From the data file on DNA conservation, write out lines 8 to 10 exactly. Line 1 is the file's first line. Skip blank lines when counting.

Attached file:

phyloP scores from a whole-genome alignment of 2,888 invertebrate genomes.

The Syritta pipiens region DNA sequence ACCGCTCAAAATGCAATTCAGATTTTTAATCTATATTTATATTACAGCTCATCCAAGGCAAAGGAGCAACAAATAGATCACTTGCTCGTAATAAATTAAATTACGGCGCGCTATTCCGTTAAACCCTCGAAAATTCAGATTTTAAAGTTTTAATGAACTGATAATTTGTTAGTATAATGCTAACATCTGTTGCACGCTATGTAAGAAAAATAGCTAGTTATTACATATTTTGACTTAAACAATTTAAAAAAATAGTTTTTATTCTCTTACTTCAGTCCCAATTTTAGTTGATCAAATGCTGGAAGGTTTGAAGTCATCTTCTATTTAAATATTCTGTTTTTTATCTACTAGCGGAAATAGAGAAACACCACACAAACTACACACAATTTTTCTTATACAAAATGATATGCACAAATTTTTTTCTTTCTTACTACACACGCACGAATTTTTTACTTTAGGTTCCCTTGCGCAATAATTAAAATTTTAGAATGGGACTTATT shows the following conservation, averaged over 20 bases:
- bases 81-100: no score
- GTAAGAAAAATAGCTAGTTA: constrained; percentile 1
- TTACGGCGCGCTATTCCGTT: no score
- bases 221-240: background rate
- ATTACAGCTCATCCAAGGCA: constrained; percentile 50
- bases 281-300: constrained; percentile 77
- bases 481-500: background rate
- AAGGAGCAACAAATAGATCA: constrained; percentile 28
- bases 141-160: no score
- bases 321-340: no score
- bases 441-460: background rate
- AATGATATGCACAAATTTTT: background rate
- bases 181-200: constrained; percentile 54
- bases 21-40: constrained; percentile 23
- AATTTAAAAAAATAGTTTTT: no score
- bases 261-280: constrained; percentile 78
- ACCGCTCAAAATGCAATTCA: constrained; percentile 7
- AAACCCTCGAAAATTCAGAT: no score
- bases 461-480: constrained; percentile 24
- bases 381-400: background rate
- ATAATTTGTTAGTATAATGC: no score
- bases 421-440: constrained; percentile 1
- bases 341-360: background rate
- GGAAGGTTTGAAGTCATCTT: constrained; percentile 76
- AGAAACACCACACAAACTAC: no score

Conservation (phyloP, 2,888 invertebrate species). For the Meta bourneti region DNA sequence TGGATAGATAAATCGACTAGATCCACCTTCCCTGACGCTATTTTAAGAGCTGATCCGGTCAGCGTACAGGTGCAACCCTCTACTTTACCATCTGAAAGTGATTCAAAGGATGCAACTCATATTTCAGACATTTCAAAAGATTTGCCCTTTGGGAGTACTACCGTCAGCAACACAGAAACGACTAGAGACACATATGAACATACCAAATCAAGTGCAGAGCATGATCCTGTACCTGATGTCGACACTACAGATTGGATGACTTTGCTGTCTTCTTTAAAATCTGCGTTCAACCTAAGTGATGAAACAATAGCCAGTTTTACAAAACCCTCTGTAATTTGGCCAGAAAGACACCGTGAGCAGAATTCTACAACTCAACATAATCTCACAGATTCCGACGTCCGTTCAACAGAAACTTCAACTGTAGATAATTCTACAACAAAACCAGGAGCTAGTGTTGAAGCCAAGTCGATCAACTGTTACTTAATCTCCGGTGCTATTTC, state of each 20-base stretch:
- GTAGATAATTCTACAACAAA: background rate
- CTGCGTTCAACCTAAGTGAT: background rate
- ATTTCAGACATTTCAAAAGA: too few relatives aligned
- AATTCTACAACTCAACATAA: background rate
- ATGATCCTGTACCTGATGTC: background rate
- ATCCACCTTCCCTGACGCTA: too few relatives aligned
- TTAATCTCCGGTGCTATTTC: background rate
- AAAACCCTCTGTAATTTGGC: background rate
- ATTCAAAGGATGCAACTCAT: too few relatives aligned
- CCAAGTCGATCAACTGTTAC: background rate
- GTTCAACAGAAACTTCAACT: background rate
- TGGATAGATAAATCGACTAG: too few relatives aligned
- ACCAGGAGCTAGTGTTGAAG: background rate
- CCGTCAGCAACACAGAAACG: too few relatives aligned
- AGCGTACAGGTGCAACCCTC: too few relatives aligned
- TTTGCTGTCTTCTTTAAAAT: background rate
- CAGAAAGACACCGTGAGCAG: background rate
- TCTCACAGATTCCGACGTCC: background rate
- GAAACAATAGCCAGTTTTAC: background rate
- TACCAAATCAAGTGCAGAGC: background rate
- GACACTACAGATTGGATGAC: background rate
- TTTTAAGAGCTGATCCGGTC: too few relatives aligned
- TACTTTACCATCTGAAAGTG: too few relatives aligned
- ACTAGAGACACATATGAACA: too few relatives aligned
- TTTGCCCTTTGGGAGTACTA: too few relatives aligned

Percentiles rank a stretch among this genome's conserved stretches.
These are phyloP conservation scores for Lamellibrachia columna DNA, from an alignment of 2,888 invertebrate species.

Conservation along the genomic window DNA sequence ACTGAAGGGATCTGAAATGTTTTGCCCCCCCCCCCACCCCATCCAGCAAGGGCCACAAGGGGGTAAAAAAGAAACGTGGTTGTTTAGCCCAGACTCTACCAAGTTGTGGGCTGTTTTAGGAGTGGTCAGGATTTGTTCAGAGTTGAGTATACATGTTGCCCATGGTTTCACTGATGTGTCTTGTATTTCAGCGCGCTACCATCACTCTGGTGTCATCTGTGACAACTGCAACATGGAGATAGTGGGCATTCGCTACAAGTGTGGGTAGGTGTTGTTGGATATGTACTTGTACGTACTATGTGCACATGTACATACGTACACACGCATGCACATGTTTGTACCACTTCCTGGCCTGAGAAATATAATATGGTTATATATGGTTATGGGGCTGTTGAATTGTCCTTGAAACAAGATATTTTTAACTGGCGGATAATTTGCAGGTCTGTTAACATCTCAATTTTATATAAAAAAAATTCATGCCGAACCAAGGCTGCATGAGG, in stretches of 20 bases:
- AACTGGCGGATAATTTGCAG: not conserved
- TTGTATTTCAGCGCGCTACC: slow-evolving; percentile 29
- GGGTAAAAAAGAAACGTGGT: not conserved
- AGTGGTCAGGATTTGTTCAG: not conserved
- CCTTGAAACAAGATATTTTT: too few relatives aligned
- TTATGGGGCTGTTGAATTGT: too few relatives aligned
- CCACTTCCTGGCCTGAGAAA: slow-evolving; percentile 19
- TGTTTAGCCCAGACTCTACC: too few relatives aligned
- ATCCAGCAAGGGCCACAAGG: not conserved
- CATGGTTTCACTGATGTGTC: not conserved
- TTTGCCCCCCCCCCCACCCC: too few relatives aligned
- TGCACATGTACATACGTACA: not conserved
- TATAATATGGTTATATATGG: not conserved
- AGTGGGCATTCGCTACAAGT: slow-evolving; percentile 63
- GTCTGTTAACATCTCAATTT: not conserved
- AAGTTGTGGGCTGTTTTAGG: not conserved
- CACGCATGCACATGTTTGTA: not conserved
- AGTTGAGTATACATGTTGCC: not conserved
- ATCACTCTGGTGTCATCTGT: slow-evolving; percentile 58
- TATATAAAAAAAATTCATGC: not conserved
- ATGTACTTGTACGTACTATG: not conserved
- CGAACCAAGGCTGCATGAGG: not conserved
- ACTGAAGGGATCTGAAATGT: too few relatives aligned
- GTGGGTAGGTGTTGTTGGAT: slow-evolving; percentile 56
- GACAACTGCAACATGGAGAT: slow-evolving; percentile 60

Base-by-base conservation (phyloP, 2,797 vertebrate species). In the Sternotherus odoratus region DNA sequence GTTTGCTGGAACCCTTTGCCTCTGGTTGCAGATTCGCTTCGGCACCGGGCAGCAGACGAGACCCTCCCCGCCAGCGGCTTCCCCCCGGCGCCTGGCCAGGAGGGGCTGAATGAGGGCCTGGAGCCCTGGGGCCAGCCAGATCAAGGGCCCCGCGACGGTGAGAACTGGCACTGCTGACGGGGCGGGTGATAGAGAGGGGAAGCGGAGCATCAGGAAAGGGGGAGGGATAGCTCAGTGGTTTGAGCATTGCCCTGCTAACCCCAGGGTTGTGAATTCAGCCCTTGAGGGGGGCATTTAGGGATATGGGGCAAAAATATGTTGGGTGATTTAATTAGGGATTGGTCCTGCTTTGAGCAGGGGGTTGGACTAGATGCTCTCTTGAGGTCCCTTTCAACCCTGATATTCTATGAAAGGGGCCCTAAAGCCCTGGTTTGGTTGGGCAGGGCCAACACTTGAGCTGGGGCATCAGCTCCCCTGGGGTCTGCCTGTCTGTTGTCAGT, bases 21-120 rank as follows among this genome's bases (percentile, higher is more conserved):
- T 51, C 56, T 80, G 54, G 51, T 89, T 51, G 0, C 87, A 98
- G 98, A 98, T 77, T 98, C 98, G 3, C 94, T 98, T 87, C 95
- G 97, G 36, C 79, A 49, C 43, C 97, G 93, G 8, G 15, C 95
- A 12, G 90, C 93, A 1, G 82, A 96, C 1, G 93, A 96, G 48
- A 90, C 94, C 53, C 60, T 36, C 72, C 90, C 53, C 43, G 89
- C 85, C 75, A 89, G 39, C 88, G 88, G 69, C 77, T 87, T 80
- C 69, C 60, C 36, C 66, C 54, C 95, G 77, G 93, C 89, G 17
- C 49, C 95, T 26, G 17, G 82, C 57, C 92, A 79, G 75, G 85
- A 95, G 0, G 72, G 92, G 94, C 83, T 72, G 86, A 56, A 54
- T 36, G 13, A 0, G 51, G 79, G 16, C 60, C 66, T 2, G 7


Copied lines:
- bases 281-300: constrained; percentile 77
- bases 481-500: background rate
- AAGGAGCAACAAATAGATCA: constrained; percentile 28